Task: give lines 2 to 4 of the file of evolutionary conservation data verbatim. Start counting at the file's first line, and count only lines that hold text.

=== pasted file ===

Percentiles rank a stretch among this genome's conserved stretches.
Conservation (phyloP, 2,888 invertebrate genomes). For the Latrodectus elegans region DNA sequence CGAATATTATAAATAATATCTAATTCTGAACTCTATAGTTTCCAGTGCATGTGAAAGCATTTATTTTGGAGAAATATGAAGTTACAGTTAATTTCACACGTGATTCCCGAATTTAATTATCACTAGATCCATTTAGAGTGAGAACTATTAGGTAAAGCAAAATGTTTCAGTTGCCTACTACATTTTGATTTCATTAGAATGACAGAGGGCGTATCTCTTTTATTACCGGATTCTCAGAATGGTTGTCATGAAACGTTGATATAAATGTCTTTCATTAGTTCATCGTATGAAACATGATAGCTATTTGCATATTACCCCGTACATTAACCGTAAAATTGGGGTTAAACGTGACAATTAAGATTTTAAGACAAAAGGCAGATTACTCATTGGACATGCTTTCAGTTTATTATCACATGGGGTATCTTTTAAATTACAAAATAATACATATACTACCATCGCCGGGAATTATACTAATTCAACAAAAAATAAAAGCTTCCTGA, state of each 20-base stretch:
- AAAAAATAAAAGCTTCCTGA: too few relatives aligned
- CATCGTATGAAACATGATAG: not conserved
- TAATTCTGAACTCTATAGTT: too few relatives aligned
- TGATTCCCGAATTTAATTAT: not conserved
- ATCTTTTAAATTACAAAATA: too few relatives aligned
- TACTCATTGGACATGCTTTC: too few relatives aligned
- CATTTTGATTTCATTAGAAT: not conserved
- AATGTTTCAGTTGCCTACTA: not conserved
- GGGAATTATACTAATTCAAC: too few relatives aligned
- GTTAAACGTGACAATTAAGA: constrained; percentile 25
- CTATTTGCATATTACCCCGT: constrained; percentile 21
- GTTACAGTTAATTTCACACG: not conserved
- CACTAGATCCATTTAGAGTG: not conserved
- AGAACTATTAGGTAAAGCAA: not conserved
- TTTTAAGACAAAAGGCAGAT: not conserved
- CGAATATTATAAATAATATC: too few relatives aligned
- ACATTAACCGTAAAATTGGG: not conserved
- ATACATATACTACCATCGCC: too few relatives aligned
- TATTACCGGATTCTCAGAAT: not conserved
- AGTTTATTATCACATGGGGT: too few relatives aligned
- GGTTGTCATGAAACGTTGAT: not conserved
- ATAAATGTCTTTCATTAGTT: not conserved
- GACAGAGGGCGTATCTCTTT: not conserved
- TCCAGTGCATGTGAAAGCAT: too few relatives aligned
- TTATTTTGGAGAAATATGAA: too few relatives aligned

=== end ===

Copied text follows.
Conservation (phyloP, 2,888 invertebrate genomes). For the Latrodectus elegans region DNA sequence CGAATATTATAAATAATATCTAATTCTGAACTCTATAGTTTCCAGTGCATGTGAAAGCATTTATTTTGGAGAAATATGAAGTTACAGTTAATTTCACACGTGATTCCCGAATTTAATTATCACTAGATCCATTTAGAGTGAGAACTATTAGGTAAAGCAAAATGTTTCAGTTGCCTACTACATTTTGATTTCATTAGAATGACAGAGGGCGTATCTCTTTTATTACCGGATTCTCAGAATGGTTGTCATGAAACGTTGATATAAATGTCTTTCATTAGTTCATCGTATGAAACATGATAGCTATTTGCATATTACCCCGTACATTAACCGTAAAATTGGGGTTAAACGTGACAATTAAGATTTTAAGACAAAAGGCAGATTACTCATTGGACATGCTTTCAGTTTATTATCACATGGGGTATCTTTTAAATTACAAAATAATACATATACTACCATCGCCGGGAATTATACTAATTCAACAAAAAATAAAAGCTTCCTGA, state of each 20-base stretch:
- AAAAAATAAAAGCTTCCTGA: too few relatives aligned
- CATCGTATGAAACATGATAG: not conserved